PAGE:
Thursday, November 27, 2008

What is going through Durbin’s mind when it comes to the fate of George Ryan?

We’re going to learn in the near future who has more influence with Sen. Richard Durbin, D-Ill. – an elderly woman who misses her husband, or an angry mob that likely will convene if the senator shows any compassion for the woman.

If we trust the reporting of Chicago Sun-Times columnist Mike Sneed, Durbin first became inspired to consider taking action on behalf of former Gov. George Ryan after sitting with his spouse, Lura Lynn, at a luncheon earlier this year only to hear about how she is struggling with her husband’s incarceration at the minimum-security work camp that is part of the maximum-security Terre Haute Correctional Center.

SHE MUST HAVE made an impression, because the fate of George Ryan has been bouncing around in his head ever since. Durbin admitted earlier this week that he is considering asking outgoing President George Bush to grant a commutation of sentence to Ryan, who has served just over 1 year of the 6 ½-year prison term he received for assorted government corruption charges related to his time as Illinois secretary of state.

But Durbin went so far as to concede that he hasn’t actually done anything yet – for good reason.

The topic of George Ryan does not bring out rational thought in anyone. And the thought that someone might show compassion to the 74-year-old man with health issues already has some people angered.

While I’ll be the first to admit that Internet surveys are pretty much worthless, the Chicago Tribune had one on Wednesday that had people opposed to sympathy for Ryan by a 4-1 ratio. A Chicago Sun-Times poll had a similar ratio of Ryan-haters overwhelming people who want to think more rationally about the former governor.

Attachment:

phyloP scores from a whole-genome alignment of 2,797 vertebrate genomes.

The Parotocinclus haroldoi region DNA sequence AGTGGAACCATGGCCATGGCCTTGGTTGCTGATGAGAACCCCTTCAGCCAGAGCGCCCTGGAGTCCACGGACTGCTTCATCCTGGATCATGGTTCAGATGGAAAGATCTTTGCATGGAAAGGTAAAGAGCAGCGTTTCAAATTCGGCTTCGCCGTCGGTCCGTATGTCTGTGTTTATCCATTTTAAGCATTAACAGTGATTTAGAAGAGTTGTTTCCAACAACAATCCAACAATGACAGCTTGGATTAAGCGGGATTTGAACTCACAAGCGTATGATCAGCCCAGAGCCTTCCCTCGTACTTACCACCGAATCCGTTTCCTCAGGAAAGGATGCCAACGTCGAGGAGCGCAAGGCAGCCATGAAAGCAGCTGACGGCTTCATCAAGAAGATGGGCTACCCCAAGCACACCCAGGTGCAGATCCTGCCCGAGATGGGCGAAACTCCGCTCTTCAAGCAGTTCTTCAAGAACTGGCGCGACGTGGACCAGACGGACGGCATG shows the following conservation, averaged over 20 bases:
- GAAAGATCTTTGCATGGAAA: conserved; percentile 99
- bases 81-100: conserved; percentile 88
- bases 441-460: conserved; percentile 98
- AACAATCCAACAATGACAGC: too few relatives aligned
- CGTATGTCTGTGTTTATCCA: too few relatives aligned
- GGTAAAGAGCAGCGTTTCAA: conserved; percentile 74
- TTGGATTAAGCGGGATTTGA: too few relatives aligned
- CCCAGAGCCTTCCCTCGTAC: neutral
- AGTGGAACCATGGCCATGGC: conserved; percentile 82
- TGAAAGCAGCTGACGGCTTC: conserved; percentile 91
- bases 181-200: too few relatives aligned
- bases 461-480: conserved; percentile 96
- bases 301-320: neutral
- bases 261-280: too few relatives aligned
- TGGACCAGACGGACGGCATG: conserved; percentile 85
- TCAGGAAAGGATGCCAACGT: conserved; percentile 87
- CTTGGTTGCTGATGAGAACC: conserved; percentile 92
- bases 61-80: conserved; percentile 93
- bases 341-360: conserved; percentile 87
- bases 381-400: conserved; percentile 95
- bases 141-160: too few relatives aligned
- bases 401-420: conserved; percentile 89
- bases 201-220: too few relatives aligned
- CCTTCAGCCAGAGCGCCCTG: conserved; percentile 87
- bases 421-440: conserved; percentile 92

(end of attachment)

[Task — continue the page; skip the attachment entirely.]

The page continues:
OF COURSE, I can’t help but wonder how many of those people were inspired into feeling disgusting thoughts by looking at the Sun-Times’ front page on Wednesday with it’s double-stacked banner headline reading, “Bring George Home for Christmas” atop a full-color photograph of Ryan and Lura Lynn back in happier days in front of a decorated Christmas tree at the Executive Mansion in Springfield.

I’m sure that some people took one look at the picture, thought to themselves, “How Dare He Ever Be Happy!,” and went to vote “no” for a commutation of sentence (which is not a pardon), before then writing a vehement comment or two on somebody’s web site.

Reading such comments has reinforced my belief that the only way some people will be happy is if they learn someday that George Ryan was killed in some sort of prison brawl.

Sorry, but that is sick. And the fact that such a thought process motivates much of the opposition to Ryan is a good part of why I still believe commutation would not be an outrageous act.

AFTER ALL, COMMUTATION merely says that he has served enough of his prison sentence. It does not, in any way, ease the stigma of his criminal conviction – which is likely to hang around Ryan’s neck for what is left of his life, considering that every appeals court has rejected his plea for a new trial.